2017 has been a compilation of good, sad, angry, happy, and devastating moments (plus, the occasional hurricane…or two). They say tough people last, tough situations don’t, right? Then it’s all temporary – passing, fleeting. And speaking of fleeting, can you remember at least one of your New Year’s resolutions for this year?
New Years Resolution: When a person resolves to change an undesired trait or behavior, to accomplish a personal goal or otherwise improve their life.
It’s almost second nature. We make a long list of things we want to change and things we want to do, yet we forget most of our resolutions a couple of months into the new year. Come on, admit it – we all do it. Don’t get me wrong, I’m all for New Year’s Resolutions, as long as it doesn’t become a laundry list of unattainable or hard to reach goals that make it more complicated instead of “improving our life.” Resolutions shouldn’t set us up for disappointment, but instead, give us something to strive for, and look forward to. But seriously, when we jot down “win the lotto, travel the world, love my body as it is, and lose 20 pounds,” on the same list we must be doing something wrong.
I recently found the box where I keep New Year’s resolutions lists, for reference of course. My 2008 resolutions were there as well; I was 7 years old. And one of my goals was “travel the world.” Yes, I wrote that as a 7 year old. Traveling the world seemed so simple and so effortless and lavish, if you forget taking into account key factors such as money, time, schoolwork, and of course, legal guardians (puh-leese.)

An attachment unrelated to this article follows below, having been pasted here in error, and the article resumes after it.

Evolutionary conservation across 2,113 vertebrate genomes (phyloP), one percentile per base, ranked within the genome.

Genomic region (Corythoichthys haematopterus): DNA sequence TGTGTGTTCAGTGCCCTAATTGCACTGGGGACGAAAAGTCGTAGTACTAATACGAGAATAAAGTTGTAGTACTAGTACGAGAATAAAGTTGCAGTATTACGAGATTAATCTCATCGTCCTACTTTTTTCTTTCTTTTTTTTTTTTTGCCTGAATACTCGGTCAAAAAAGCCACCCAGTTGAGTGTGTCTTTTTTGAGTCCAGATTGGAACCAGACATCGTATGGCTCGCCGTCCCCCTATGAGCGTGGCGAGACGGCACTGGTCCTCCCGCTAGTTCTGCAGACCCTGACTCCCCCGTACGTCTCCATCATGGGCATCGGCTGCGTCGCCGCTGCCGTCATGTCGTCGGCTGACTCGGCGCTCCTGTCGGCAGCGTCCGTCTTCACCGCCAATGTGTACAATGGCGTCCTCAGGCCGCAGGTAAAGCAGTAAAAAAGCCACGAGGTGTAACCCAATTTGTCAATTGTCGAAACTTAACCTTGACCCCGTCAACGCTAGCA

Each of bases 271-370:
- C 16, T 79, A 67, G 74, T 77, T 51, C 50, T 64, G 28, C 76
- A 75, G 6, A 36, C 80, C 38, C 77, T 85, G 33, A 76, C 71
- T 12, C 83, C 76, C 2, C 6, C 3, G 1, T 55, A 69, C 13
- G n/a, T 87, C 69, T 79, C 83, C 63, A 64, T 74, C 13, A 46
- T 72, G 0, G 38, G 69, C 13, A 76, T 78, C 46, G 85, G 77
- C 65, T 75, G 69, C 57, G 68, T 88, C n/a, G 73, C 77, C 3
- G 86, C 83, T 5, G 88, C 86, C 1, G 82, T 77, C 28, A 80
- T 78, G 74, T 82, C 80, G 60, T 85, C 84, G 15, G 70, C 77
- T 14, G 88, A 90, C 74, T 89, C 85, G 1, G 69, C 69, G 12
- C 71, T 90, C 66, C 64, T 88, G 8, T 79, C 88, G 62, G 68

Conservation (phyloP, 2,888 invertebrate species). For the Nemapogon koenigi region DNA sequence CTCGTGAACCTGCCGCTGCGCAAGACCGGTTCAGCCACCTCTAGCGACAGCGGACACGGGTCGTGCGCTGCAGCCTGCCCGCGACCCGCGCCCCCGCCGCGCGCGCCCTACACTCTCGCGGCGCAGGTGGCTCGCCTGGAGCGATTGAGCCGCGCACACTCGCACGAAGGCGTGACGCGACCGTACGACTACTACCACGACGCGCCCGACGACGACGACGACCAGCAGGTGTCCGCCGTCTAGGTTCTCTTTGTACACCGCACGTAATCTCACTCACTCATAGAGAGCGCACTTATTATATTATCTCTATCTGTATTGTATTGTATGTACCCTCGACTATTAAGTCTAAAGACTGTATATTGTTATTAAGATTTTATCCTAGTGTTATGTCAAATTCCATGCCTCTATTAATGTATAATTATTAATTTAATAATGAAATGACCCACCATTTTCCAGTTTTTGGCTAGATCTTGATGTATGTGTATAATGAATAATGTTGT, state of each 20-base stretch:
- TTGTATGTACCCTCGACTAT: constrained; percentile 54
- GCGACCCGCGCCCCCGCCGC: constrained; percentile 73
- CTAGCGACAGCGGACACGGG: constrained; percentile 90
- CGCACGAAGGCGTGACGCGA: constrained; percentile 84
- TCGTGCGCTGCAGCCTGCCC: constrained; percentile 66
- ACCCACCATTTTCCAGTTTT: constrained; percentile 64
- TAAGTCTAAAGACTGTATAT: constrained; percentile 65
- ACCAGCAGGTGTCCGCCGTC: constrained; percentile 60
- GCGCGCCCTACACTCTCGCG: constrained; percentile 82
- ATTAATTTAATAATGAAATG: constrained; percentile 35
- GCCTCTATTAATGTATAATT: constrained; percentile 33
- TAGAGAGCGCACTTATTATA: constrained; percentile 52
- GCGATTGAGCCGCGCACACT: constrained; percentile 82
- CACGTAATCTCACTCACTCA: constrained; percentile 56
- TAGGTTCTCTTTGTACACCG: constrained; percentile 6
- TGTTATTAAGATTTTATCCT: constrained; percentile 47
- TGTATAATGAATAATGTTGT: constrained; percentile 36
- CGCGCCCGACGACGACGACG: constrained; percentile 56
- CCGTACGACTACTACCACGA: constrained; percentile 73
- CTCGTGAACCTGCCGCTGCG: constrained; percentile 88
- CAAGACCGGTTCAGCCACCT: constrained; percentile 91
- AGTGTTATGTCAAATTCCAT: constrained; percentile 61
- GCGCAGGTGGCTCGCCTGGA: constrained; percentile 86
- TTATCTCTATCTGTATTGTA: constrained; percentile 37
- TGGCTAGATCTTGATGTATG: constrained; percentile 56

When researching on New Year’s resolutions and what they are actually supposed to mean, I found a couple things that blew me away. The fact that there are links online with “50 ideas for New Year’s resolutions” for example. Really? Fill-in-the-blanks? Generic resolution templates? Not only are they unoriginal, but also unattainable, and shallow. A resolution is meant to be custom-tailored. It should make us rethink our lifestyle and find ways in which we can make it better, in which we can enjoy our life to the fullest and make it a little more fun. Resolutions aren’t meant to have us sacrifice important things like family, relationships, and large amounts of money to meet this hard-to-reach goal.
Resolution: Keep it real.
My wish this year is to make a conscious effort about my list and what I write on it. I will remind myself that these goals are not binding. They are not permanent! “Life is subject to change” as my boyfriend often reminds me, when I think of the future and overwhelm myself and cry. I won’t stress over things that are meant to “make my life better.”
Just follow the advice of a jolly fellow who makes a list, and checks it twice. May your New Year’s resolutions serve as a blueprint for an amazing 2018. And may you remember to leave room on that list for change, surprise twists and turns, and the amazing unexpected things that will come your way.
Happy New Year from me and mine, to you and yours.